Whether you're learning to budget, looking to geek out on your investment returns, or wondering if you're on track to retire early, there's an app, tool, or website for that. In this episode of Motley Fool Answers, we're joined by a couple of money nerds at The Motley Fool with their reviews of tools including Mint, Personal Capital, various retirement calculators, and more.
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This video was recorded on March 16, 2021.
Alison Southwick: This is Motley Fool Answers. I'm Alison Southwick, and I'm joined as always by Robert, Robi the money, Brokamp. Have we already done that one?
Robert Brokamp: I don't know, I don't remember, but I liked it.
Southwick: He's the Personal Finance Expert here at the Motley Fool. In this week's episode, we're going to review some tools, I'm not letting you talk. In this week's episode, we're going to review some tools and apps to help you track your spending, investment returns, and goals for retirement. All that and more, I promise I will let Bro talk, on this week's episode of Motley Fool Answers.
So, Bro, what's up?
Brokamp: I got a couple of things here, just a couple. Let's see No. 1, save that stimulus. A couple of weeks ago, we revealed the latest average 401(k) balances according to Fidelity, but a 401(k) is just a single slice of a household's finances. Net worth would be a more comprehensive measure, and fortunately, we have some numbers from the Federal Reserve that are sort of recent. Every three years, the Federal Reserve does its survey of consumer finances and last time was in 2019 and the results were at least last fall. Here they are.
This is median net worth by age. Remember, median is where half the people have more and half the people have less. In the 35-44 age group, $91,000; 45-54 age group, $169,000; 55-64, $213,000; 65-74, $266,000. Now, by net worth, what we mean is everything you own, which is your brokerage account, your IRA, your house, your vehicles, minus everything you owe, so you take out your debt. Now, that's the median. By the way, the average is about 4-5 times higher. Just as an example, remember 45-54, the median was $169,000, the average is $833,000. That's because you have a concentration of wealth in the upper echelons here in America where they throw off the average. So median is probably a better measure. Overall, the median net worth grew 16% from 2016 to 2019, and given how much stocks and home prices have grown over the last year despite the recession, I suspect it's even higher now. However, for many families, it's still not enough, so you consider that median net worth of $213,000 for families in the 55-64 age group. These are people who are right about to retire or already have retired. A large percentage of that figure is home equity, which isn't easy to spend. But even if all that money were in an IRA that could be used for retirement, it still would provide less than $10,000 in annual income.
Of course, some of these people have pensions, most have social security, but the typical American is still behind in saving for retirement, which brings us to the economic impact payments, otherwise known as the stimulus checks. You could see if you're eligible, and if so, into which bank account it will go, if you have that on record with the IRS, by visiting the Get My Payment tool at the IRS website. Payment is $1,400 per eligible person, so a family of four could receive almost $6,000. But regardless of your payment status, you should take steps to make sure your savings goals are on track, and we're going to talk a little bit about ways to do that later in this show. If you're behind and you'll get a payment, consider putting that money in an IRA. You still have time to do it for 2020. Or if you have kids who are going to go to college, you could put it in a Coverdell or a 529, but you've got to make sure that you take care of your retirement first. Of course, this is just a one-time deposit. Ideally, you'd find other ways to boost your savings each month if you're behind.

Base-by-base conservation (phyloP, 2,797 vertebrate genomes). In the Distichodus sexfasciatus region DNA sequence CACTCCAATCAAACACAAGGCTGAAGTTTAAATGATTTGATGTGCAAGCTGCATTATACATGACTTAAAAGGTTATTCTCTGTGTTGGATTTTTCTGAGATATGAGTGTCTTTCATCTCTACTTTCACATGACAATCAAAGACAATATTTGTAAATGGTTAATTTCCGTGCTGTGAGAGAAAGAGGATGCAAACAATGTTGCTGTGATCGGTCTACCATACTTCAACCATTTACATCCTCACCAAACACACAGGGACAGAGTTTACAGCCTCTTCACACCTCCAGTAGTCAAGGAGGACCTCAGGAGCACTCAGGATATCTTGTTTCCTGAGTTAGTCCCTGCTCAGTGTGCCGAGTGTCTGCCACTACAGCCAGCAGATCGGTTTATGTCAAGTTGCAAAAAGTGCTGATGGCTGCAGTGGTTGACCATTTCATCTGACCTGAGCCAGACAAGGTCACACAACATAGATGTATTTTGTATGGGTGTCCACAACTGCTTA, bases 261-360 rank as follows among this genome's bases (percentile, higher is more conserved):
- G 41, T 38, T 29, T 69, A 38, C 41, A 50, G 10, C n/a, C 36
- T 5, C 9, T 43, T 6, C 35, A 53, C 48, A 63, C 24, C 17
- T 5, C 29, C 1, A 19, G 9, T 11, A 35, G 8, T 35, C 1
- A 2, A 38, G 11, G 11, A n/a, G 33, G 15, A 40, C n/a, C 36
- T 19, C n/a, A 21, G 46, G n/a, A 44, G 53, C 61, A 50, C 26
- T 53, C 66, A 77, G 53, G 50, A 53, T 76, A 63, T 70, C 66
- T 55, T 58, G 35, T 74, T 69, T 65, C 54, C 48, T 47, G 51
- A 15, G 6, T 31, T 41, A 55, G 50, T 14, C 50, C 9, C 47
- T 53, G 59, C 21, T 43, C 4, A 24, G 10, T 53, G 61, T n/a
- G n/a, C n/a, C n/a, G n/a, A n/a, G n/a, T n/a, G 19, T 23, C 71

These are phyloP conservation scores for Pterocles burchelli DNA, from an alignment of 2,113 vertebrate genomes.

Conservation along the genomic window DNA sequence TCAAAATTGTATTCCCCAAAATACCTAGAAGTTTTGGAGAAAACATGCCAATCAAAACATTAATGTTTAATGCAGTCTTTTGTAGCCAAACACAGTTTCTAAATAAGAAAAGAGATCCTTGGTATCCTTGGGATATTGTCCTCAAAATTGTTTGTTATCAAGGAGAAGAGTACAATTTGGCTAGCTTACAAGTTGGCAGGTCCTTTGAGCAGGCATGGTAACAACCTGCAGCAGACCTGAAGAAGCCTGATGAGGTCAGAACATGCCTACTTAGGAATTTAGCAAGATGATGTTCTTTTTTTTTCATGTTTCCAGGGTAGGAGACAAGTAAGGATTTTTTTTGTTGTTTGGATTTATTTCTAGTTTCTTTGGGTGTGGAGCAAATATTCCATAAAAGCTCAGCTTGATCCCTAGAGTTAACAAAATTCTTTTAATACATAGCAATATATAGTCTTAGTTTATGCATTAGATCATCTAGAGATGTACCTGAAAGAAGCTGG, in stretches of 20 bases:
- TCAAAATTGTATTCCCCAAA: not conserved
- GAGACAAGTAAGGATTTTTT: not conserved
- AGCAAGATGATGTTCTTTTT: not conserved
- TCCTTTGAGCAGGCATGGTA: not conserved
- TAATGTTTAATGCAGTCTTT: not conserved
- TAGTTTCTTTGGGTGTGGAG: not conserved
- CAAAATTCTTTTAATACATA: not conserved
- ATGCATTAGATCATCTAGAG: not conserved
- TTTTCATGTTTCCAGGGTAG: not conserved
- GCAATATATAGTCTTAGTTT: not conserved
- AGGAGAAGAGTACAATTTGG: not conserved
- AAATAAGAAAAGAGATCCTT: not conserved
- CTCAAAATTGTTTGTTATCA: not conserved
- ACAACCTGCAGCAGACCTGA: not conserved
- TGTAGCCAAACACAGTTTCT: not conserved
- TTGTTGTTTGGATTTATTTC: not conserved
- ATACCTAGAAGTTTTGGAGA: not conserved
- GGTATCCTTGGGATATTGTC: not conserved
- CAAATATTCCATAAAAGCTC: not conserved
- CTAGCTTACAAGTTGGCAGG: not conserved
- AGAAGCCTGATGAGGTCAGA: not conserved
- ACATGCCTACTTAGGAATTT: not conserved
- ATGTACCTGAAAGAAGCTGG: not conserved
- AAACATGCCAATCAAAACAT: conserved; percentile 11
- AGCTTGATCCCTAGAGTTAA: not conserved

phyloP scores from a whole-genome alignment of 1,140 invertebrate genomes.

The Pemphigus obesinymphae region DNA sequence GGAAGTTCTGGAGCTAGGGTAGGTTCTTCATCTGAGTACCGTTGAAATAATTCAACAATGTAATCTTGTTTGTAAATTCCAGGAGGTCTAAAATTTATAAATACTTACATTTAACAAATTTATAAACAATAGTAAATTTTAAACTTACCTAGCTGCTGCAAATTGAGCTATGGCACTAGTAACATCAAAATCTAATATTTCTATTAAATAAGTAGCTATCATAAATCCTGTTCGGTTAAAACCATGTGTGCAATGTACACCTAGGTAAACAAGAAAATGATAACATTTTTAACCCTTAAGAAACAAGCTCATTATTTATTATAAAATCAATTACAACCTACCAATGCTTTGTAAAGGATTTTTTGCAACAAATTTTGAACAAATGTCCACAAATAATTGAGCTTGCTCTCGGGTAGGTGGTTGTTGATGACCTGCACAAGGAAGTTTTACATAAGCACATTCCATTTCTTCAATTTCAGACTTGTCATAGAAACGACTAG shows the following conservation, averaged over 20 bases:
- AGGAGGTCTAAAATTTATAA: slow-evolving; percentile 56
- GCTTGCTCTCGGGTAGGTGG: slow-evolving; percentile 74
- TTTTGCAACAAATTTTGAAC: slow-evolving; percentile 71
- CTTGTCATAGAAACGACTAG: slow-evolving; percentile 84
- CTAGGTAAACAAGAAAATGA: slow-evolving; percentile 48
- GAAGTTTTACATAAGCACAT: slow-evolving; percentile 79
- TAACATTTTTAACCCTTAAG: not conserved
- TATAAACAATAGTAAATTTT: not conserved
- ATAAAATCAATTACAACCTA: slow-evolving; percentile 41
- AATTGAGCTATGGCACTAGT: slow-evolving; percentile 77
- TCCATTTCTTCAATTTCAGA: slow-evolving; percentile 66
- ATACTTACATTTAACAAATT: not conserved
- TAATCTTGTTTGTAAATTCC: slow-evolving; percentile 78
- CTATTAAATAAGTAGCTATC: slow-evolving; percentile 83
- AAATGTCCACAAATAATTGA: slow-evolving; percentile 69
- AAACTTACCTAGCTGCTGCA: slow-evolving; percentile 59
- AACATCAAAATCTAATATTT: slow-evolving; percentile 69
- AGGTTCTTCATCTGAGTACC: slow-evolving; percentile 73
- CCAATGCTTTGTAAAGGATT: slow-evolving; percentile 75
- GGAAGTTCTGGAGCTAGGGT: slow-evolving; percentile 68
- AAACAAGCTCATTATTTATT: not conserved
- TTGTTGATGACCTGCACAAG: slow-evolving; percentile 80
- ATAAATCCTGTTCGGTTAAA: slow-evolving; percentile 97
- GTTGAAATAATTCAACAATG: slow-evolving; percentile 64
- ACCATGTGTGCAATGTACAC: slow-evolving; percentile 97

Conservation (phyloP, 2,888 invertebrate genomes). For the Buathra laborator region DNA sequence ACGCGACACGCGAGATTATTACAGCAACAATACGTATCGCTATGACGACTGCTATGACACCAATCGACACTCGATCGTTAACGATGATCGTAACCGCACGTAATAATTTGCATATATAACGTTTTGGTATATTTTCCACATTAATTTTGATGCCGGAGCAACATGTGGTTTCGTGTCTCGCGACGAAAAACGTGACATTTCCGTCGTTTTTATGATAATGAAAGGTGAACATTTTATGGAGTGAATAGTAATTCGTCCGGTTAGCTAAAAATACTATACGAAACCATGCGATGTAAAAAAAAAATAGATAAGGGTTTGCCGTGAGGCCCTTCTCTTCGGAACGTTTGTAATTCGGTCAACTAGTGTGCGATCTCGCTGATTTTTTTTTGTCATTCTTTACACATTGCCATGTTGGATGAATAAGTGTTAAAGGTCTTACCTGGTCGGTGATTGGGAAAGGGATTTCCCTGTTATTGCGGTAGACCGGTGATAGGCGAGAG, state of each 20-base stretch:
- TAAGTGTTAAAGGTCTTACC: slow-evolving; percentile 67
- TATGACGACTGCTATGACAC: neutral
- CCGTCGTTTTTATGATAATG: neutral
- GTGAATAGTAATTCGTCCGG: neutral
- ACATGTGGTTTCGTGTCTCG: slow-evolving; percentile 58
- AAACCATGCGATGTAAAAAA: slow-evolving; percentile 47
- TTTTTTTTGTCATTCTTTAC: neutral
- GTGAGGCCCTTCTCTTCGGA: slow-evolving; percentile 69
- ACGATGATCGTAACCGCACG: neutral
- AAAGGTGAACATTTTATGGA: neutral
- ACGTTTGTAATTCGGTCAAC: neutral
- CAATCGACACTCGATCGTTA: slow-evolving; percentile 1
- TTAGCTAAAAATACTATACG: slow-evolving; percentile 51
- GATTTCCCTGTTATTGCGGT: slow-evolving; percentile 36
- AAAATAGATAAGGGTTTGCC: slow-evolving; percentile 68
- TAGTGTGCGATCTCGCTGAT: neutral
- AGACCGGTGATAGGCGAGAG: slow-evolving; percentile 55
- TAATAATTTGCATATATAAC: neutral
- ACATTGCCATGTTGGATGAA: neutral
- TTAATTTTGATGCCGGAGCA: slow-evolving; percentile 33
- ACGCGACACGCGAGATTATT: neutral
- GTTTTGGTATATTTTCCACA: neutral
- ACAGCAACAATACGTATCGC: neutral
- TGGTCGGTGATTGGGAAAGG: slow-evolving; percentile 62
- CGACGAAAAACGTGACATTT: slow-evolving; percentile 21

Moving on to item No. 2, I referenced it earlier, and that is, home prices are up but rents are down. Holy shaving cream, in the market for putting a roof over your head these days is in unprecedented territory. Let's first start with the home prices. According to Realtor.com, the February national median listing price was $350,000, that's up almost 14% compared to last year. In 2020, homeowners gained an average of $26,000 in home equity according to CoreLogic. According to Zillow, home prices increased in each of the 100 largest metro areas, yet the cost of rent in many of these areas is actually going down. An article by Derek Thompson in The Atlantic quoted Jeff Tucker, who is the senior economist at Zillow as saying, "I can't think of a time when anything like this happened before. This is unprecedented."
Let's talk about why this is happening, and most of what I'm going to mention comes from that Atlantic article subtitled Why America's Housing Market Has Never Been Weirder, a New York Times article entitled Where Have All the Houses Gone? and the CNBC article with the headline The Housing Market Stands at a Tipping Point. First, why have home prices gone up? But we've mentioned it on the show before, historically low mortgage rates and very low inventory. In 2016, there were almost 1.5 million houses on the market. Today, it's less than half million. The reasons for the low inventory are many, but here are the biggies. Even before the pandemic, fewer houses were being built, partially as a sort of a hangover from the Great Recession of 2007-2009, so inventory was already becoming a problem. But then came the pandemic, folks didn't want prospective buyers traipsing through their homes, especially boomers and the older generation who owned most of the homes, and they also didn't want to go looking for a new home either. Ralph Mclaughlin, the chief economist at Haus, H-A-U-S, which is a housing finance start-up, told the Times that, "Every additional home that gets pulled off the market incentivizes someone else to not sell their house. It's a self-reinforcing cycle."